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16

Job 1:15 and 1:17 refer to raids by the Sabeans and Chaldeans respectively. The Sabeans are a bit tricky to identify, but the Chaldeans (Hebrew kasdim) are definitely a Babylonian tribe. They were one of the groups to sack Nineveh after the death of Ashurbanipal. The Chaldeans were around for quite a while before that - Genesis 11:28, 11:31 has "Ur of the ...


12

You might like to take a look at the related questions What does the Bible have to say about dinosaurs? and Are Dinosaurs mentioned in the Bible? for some dinosaur-specific ideas; and Do Catholics consider Job to be historical? for, well, exactly what the question title says. Job is a bit of a tricky book in many ways. It is certainly held up as a ...


7

I believe it is because Job's complaining went beyond merely complaining and went into self-justification and questioning God. Job 40:1-5 Then the LORD said to Job, "Will the faultfinder contend with the Almighty? Let him who reproves God answer it. Then Job answered the LORD and said, "Behold, I am insignificant; what can I reply to You? ...


6

In chapter 19 we see a clear view of Job's beliefs on the subject, which explains (at least partially) where he would have found the strength to recover from his grief at the loss of his children: Job 19:23-26 23 Oh that my words were now written! oh that they were printed in a book! 24 That they were graven with an iron pen and lead in the ...


5

Catholic Tradition treats Job as an inspired parable and, like lots of the Bible, take this and the assumption that it has multiple authors for granted (not at the expense of its divine inspiration). So... I think it's not a particularly impious statement to say that Job probably wasn't a written story until well after the dynastic period and into the time ...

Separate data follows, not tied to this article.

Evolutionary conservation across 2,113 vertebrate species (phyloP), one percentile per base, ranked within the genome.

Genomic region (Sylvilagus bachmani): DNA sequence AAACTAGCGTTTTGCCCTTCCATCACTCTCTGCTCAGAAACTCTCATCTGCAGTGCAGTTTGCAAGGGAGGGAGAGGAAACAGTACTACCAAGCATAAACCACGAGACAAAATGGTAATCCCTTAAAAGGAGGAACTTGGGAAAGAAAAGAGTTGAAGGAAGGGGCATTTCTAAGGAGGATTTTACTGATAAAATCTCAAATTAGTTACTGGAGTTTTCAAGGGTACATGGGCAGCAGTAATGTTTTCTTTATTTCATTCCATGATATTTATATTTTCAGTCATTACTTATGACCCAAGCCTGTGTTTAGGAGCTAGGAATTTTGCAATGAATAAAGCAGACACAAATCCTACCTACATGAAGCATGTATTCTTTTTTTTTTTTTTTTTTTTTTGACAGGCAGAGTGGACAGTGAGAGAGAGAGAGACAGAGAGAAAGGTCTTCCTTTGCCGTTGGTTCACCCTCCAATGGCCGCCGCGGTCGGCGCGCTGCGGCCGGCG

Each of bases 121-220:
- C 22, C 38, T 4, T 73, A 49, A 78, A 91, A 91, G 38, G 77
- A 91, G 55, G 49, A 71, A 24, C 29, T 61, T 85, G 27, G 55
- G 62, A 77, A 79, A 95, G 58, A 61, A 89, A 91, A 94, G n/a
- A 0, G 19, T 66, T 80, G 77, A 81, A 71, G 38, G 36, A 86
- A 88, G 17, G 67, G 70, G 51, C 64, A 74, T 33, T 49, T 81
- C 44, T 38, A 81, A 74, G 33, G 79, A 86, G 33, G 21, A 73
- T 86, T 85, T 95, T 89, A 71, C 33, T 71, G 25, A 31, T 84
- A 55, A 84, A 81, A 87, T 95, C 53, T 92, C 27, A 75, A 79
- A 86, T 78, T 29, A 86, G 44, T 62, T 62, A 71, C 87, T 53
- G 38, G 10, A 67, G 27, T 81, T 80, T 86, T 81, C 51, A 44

4

I've been taught (Reformed Presbyterian) that Job's first three friends did some things right (e.g., wait until Job spoke first), but mostly they did things wrong (applied generally good theology incorrectly to the situation at hand). Elihu was not commenting on the previous history and whether Job had sinned before all the catastrophe; Elihu was commenting ...


3

At the moment of Creation, evil was separated from Righteousness. In Ephesians chapter 3, Paul writes about the eternal plan of God: "v10 (God's) intent was that now, through the church, the manifold wisdom of God should be made known to the rulers and authorities in the heavenly realms (Satan and other angels in Job ch 1&2 etc.), v11 according to his ...


3

Yes, there has been an evolution in thinking about the nature of the devil. Jeffrey B. Russell says, in The Prince of Darkness, page 37, that in Job, Satan is already a personality with the function of accusing, opposing, and harming human beings. He is not yet the principle of evil, for he is still one of the heavenly court and does nothing without God's ...


3

As to your question regarding origins, we do not know the author or the means of revelation of the book of Job. What we do know is that there is an ancient tradition including the book in Hebrew scripture. The book makes no reference to the patriarchs or the law or the prophets but it is consistent with teachings therein and is commonly considered to ...


3

Job was a man who loved God. Satan told God that he only reason Job loved Him was because He allowed him to be wealthy. So to prove him wrong, God allowed Satan to take all of Job's possessions. Job's oldest son's home was destroyed by a violent wind. All of Job's children were partying there and were killed. In his sadness, Job tore his robe. Despite all ...


3

Considering the omnipresence of God, a good question to ask would be, "How could God not be around Satan?" Psalm 139 as well as other places describe how God is everywhere and fills heaven and earth. There is, however, a distinction in the impact of His presence. For instance, if the police show up while a crime is taking place, how can they tell the ...


2

Good question. The question revolves around the fact that Satan was around God. The point here is that Satan was not legally condemed, because there was no proof that he was the one doing all the bad actions. Sure, God knows that he did it. But in order to properly condemn Satan of his sins, which came to the sacrifice of his only son, Jesus. This is where ...